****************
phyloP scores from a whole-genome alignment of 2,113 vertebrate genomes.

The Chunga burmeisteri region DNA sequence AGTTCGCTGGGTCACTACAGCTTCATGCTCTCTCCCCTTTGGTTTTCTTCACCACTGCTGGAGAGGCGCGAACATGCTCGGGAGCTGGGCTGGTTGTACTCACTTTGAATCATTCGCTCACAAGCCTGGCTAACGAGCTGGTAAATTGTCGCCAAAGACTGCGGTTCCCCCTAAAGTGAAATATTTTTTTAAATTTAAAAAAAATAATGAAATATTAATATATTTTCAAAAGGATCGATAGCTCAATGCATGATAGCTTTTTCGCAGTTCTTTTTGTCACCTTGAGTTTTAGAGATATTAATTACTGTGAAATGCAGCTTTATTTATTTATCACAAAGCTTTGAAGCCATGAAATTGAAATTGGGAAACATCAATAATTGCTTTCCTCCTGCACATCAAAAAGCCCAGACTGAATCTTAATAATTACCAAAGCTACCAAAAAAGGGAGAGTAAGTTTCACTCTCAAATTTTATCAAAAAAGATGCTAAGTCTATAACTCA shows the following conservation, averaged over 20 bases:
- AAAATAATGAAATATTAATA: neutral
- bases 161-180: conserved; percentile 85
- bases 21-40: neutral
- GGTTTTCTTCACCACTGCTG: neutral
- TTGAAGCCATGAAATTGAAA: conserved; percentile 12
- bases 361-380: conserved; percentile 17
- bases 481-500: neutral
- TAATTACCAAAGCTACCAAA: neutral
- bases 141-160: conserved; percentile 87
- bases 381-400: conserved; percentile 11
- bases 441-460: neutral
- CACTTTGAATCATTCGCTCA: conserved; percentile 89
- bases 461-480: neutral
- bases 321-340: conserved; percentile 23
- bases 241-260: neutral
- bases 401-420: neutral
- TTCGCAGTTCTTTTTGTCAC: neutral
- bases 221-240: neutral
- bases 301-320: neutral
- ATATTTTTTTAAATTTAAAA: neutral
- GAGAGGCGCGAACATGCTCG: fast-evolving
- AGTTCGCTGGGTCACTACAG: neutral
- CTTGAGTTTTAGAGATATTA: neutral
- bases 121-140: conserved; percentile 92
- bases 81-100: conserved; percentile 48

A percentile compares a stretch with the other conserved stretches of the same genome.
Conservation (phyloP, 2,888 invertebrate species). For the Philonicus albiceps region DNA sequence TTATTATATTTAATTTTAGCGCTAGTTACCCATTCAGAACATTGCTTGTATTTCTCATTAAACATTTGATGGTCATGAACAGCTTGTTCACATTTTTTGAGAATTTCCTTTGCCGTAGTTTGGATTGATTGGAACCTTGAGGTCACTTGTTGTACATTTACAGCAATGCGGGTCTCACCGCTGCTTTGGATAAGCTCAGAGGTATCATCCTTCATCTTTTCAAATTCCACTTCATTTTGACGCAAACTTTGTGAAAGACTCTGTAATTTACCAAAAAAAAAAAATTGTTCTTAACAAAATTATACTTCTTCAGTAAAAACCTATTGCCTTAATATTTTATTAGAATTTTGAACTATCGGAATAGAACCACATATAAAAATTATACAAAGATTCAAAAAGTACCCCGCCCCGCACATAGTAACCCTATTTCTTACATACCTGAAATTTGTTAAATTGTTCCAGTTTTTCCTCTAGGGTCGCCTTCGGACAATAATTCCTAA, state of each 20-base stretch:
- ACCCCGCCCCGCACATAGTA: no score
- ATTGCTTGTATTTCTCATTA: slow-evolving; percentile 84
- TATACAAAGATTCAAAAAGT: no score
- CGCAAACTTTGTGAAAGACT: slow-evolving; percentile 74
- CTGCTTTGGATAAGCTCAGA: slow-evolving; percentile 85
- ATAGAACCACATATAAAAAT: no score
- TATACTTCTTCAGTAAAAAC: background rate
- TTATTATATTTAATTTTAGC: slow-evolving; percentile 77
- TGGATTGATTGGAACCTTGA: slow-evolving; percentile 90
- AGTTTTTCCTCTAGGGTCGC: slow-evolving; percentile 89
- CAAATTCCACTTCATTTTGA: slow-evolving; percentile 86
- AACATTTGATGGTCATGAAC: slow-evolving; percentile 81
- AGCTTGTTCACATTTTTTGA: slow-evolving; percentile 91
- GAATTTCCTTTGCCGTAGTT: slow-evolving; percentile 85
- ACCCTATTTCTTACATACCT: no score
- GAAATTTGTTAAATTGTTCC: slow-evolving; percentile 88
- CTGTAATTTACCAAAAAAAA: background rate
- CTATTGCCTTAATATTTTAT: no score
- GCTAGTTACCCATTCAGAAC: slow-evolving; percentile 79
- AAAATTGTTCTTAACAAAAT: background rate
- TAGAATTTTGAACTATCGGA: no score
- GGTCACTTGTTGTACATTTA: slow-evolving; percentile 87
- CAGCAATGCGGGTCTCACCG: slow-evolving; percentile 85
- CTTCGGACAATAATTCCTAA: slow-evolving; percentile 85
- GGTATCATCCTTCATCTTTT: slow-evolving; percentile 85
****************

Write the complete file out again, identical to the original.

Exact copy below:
phyloP scores from a whole-genome alignment of 2,113 vertebrate genomes.

The Chunga burmeisteri region DNA sequence AGTTCGCTGGGTCACTACAGCTTCATGCTCTCTCCCCTTTGGTTTTCTTCACCACTGCTGGAGAGGCGCGAACATGCTCGGGAGCTGGGCTGGTTGTACTCACTTTGAATCATTCGCTCACAAGCCTGGCTAACGAGCTGGTAAATTGTCGCCAAAGACTGCGGTTCCCCCTAAAGTGAAATATTTTTTTAAATTTAAAAAAAATAATGAAATATTAATATATTTTCAAAAGGATCGATAGCTCAATGCATGATAGCTTTTTCGCAGTTCTTTTTGTCACCTTGAGTTTTAGAGATATTAATTACTGTGAAATGCAGCTTTATTTATTTATCACAAAGCTTTGAAGCCATGAAATTGAAATTGGGAAACATCAATAATTGCTTTCCTCCTGCACATCAAAAAGCCCAGACTGAATCTTAATAATTACCAAAGCTACCAAAAAAGGGAGAGTAAGTTTCACTCTCAAATTTTATCAAAAAAGATGCTAAGTCTATAACTCA shows the following conservation, averaged over 20 bases:
- AAAATAATGAAATATTAATA: neutral
- bases 161-180: conserved; percentile 85
- bases 21-40: neutral
- GGTTTTCTTCACCACTGCTG: neutral
- TTGAAGCCATGAAATTGAAA: conserved; percentile 12
- bases 361-380: conserved; percentile 17
- bases 481-500: neutral
- TAATTACCAAAGCTACCAAA: neutral
- bases 141-160: conserved; percentile 87
- bases 381-400: conserved; percentile 11
- bases 441-460: neutral
- CACTTTGAATCATTCGCTCA: conserved; percentile 89
- bases 461-480: neutral
- bases 321-340: conserved; percentile 23
- bases 241-260: neutral
- bases 401-420: neutral
- TTCGCAGTTCTTTTTGTCAC: neutral
- bases 221-240: neutral
- bases 301-320: neutral
- ATATTTTTTTAAATTTAAAA: neutral
- GAGAGGCGCGAACATGCTCG: fast-evolving
- AGTTCGCTGGGTCACTACAG: neutral
- CTTGAGTTTTAGAGATATTA: neutral
- bases 121-140: conserved; percentile 92
- bases 81-100: conserved; percentile 48

A percentile compares a stretch with the other conserved stretches of the same genome.
Conservation (phyloP, 2,888 invertebrate species). For the Philonicus albiceps region DNA sequence TTATTATATTTAATTTTAGCGCTAGTTACCCATTCAGAACATTGCTTGTATTTCTCATTAAACATTTGATGGTCATGAACAGCTTGTTCACATTTTTTGAGAATTTCCTTTGCCGTAGTTTGGATTGATTGGAACCTTGAGGTCACTTGTTGTACATTTACAGCAATGCGGGTCTCACCGCTGCTTTGGATAAGCTCAGAGGTATCATCCTTCATCTTTTCAAATTCCACTTCATTTTGACGCAAACTTTGTGAAAGACTCTGTAATTTACCAAAAAAAAAAAATTGTTCTTAACAAAATTATACTTCTTCAGTAAAAACCTATTGCCTTAATATTTTATTAGAATTTTGAACTATCGGAATAGAACCACATATAAAAATTATACAAAGATTCAAAAAGTACCCCGCCCCGCACATAGTAACCCTATTTCTTACATACCTGAAATTTGTTAAATTGTTCCAGTTTTTCCTCTAGGGTCGCCTTCGGACAATAATTCCTAA, state of each 20-base stretch:
- ACCCCGCCCCGCACATAGTA: no score
- ATTGCTTGTATTTCTCATTA: slow-evolving; percentile 84
- TATACAAAGATTCAAAAAGT: no score
- CGCAAACTTTGTGAAAGACT: slow-evolving; percentile 74
- CTGCTTTGGATAAGCTCAGA: slow-evolving; percentile 85
- ATAGAACCACATATAAAAAT: no score
- TATACTTCTTCAGTAAAAAC: background rate
- TTATTATATTTAATTTTAGC: slow-evolving; percentile 77
- TGGATTGATTGGAACCTTGA: slow-evolving; percentile 90
- AGTTTTTCCTCTAGGGTCGC: slow-evolving; percentile 89
- CAAATTCCACTTCATTTTGA: slow-evolving; percentile 86
- AACATTTGATGGTCATGAAC: slow-evolving; percentile 81
- AGCTTGTTCACATTTTTTGA: slow-evolving; percentile 91
- GAATTTCCTTTGCCGTAGTT: slow-evolving; percentile 85
- ACCCTATTTCTTACATACCT: no score
- GAAATTTGTTAAATTGTTCC: slow-evolving; percentile 88
- CTGTAATTTACCAAAAAAAA: background rate
- CTATTGCCTTAATATTTTAT: no score
- GCTAGTTACCCATTCAGAAC: slow-evolving; percentile 79
- AAAATTGTTCTTAACAAAAT: background rate
- TAGAATTTTGAACTATCGGA: no score
- GGTCACTTGTTGTACATTTA: slow-evolving; percentile 87
- CAGCAATGCGGGTCTCACCG: slow-evolving; percentile 85
- CTTCGGACAATAATTCCTAA: slow-evolving; percentile 85
- GGTATCATCCTTCATCTTTT: slow-evolving; percentile 85